Women’s safety from sexual violence whilst at university is a global issue and the UK is no exception. Whilst the authors of this paper acknowledge that sexual violence can occur across the gender spectrum, most sexual violence ‘victims’ are women and girls, and this study explores sexual violence experienced by female undergraduates. This paper explored sexual violence and university students with fifteen undergraduate participants who took part in a total of three qualitative focus groups at one post-92 UK University. Whilst the study focussed on the experiences of female students, we sought the perspectives of female and male students to investigate this. The first focus group in this study consisted of five female students, the second, five females and two males, the third, two females and one male. Each focus group lasted between two and three hours and was audio recorded and transcribed. Focus groups were semi-structured. Participants were purposively sampled. Data was analysed through thematic analysis. A theme to emerge within the data demonstrated women changing behaviours to ‘stay safe’. This paper categorises safety behaviours into two typologies. Typology one is ‘indirect safety work’ which includes aspects such as putting up with unwanted sexual touching, and appropriation of cultures such as lad culture to fit in. Typology two is ‘direct safety work’ such as including male ‘protectors’ in social situations in an attempt to stay safe. This paper explores agency in the safety work that women do day to day, alongside the ‘hidden labour’ this entails which can restrict female freedom. This paper further explores the power that can be ascribed to particular gendered and sexed bodies and the power imbalances that can result. Women can be compelled to seek protection from those who are predatory toward them. This can be impacted by and contribute toward ‘shattering’, which is a loss of a belief in the world as a safe space or women’s perception of their capacity to keep themself safe within it.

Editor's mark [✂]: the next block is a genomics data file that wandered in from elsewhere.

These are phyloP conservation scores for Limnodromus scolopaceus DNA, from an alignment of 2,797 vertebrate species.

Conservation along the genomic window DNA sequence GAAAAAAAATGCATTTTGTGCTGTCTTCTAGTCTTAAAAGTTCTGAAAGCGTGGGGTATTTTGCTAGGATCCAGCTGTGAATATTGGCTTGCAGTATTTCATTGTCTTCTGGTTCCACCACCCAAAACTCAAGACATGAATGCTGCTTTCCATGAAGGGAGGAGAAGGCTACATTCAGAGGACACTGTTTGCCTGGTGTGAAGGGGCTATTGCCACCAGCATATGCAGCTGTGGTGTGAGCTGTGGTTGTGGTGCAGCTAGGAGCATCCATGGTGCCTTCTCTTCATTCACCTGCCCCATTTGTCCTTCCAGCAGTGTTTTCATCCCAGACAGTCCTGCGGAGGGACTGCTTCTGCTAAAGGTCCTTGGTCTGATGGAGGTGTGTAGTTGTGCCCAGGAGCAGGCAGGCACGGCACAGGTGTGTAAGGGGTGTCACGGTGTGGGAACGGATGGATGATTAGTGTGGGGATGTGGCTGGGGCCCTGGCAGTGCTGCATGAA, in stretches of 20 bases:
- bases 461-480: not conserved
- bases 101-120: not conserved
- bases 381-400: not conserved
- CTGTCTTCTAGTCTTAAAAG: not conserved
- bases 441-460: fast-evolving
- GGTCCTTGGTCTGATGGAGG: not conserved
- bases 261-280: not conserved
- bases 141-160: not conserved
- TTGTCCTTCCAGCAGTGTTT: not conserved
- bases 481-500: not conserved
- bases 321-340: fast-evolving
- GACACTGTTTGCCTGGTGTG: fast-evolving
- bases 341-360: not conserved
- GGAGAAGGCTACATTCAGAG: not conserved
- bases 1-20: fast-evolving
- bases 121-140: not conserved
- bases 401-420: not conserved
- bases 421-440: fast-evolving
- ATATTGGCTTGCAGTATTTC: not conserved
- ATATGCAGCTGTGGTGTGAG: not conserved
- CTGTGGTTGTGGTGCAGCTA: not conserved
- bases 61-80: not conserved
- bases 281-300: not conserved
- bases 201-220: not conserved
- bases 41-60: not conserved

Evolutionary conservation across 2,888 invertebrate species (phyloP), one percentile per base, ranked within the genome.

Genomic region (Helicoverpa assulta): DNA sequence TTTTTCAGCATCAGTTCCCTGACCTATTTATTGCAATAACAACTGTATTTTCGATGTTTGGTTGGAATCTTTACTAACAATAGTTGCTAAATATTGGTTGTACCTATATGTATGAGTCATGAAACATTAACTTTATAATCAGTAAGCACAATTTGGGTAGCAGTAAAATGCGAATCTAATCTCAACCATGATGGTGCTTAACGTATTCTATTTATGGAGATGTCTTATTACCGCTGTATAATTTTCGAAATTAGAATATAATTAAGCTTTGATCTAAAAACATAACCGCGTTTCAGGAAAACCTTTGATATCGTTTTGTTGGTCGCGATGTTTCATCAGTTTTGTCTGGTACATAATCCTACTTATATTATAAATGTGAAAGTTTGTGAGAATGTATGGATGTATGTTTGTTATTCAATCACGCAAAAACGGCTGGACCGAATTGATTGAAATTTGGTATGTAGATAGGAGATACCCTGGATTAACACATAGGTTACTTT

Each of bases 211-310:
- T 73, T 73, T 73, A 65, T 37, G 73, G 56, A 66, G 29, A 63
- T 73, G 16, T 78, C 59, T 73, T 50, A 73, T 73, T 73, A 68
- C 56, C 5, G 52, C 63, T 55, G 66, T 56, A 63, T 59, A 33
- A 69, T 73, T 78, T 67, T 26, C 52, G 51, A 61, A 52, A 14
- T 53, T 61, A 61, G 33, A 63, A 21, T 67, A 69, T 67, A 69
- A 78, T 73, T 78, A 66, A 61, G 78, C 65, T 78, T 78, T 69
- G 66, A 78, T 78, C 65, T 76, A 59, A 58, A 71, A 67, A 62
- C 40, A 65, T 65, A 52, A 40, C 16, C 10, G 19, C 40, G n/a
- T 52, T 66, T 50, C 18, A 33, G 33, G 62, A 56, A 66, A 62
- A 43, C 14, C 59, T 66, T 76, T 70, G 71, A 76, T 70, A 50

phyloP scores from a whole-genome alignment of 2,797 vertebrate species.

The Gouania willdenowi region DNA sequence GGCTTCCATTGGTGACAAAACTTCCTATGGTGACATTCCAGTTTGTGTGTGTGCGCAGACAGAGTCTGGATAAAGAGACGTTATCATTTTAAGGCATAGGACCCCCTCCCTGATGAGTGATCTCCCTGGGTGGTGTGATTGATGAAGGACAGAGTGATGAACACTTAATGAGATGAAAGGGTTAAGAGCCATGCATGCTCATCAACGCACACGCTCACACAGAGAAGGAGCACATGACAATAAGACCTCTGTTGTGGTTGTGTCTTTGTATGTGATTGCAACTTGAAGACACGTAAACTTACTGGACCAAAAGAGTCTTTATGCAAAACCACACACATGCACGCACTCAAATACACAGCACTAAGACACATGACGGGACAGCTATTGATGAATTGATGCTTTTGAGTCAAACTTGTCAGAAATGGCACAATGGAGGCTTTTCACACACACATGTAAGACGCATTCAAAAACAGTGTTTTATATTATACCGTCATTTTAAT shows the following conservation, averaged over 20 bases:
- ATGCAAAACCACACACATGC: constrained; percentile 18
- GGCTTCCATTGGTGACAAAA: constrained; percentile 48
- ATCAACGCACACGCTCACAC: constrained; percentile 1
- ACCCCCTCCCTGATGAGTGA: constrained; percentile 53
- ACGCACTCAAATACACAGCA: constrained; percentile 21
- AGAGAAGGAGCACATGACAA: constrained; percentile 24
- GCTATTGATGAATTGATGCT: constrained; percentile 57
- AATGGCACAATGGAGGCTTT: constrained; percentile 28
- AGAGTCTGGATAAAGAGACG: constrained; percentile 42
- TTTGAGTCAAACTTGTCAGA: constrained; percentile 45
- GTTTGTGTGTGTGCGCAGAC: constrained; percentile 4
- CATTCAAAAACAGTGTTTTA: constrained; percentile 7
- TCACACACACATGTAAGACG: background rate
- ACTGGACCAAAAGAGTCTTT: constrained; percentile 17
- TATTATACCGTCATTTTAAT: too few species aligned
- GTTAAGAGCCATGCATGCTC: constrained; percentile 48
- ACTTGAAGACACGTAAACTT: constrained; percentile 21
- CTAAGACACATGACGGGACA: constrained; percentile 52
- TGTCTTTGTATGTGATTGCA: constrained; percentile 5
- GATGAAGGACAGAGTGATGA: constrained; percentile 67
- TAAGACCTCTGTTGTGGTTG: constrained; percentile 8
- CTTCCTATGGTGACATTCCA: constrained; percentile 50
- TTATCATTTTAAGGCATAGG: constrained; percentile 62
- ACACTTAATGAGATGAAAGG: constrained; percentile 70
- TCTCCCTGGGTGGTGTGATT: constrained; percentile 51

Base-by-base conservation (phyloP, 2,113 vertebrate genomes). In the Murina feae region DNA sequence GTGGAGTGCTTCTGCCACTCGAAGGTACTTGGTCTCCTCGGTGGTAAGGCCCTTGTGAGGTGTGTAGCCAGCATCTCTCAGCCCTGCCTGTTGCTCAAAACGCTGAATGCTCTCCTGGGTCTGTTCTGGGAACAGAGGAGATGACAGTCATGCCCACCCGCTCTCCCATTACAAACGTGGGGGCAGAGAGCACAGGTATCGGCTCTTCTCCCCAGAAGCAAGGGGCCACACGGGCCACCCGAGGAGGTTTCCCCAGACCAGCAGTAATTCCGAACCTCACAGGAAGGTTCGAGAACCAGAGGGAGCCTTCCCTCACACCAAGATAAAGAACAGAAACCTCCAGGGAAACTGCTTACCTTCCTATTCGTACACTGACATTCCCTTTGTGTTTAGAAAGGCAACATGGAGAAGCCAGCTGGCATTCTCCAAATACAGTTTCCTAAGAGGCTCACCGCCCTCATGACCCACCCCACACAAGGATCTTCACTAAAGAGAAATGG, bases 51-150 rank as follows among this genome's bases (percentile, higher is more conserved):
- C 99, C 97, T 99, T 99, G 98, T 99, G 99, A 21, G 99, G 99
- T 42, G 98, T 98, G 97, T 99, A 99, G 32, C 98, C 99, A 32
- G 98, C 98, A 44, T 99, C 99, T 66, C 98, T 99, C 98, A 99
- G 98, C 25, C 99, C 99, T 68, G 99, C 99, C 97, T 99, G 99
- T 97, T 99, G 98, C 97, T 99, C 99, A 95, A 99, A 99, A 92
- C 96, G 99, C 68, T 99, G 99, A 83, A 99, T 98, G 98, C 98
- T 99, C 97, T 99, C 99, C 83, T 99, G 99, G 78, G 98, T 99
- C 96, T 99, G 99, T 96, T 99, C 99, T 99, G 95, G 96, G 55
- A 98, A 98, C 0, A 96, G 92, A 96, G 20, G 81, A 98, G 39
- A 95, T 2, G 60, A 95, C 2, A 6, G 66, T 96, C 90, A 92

Author Biography

"Dr Helen Bovill is Associate Professor and Associate Head of Department Research at UWE, Bristol, where she has worked since 2004 and convenes the Research Group, Bristol Inter-disciplinary Group for Education Research BRIDGE, which welcomes appropriate contributions to its Education Blog. Her research interests focus on gender equality, gender-based violence prevention, widening participation, and professional and learner identity where she has published on these topics. Dr Bovill has worked with students, academics, university professional services, and external agencies to develop university responses to abuse, harassment, and discrimination.; Professor Kieran McCartan (UWE, Bristol) has a track record of public, academic, and professional engagement on the causes of sexual offending and societal responses to people convicted of a sexual offence, their risk management, and reintegration incorporating past trauma and developmental criminology. Professor Richard Waller has worked at UWE, Bristol since 1995. His research interests focus on issues of social justice and education and identity, notably class and gender, and he has published widely on these topics. His work is largely on the UK’s post-compulsory education sector, and universities in particular, and tends to be qualitative in nature."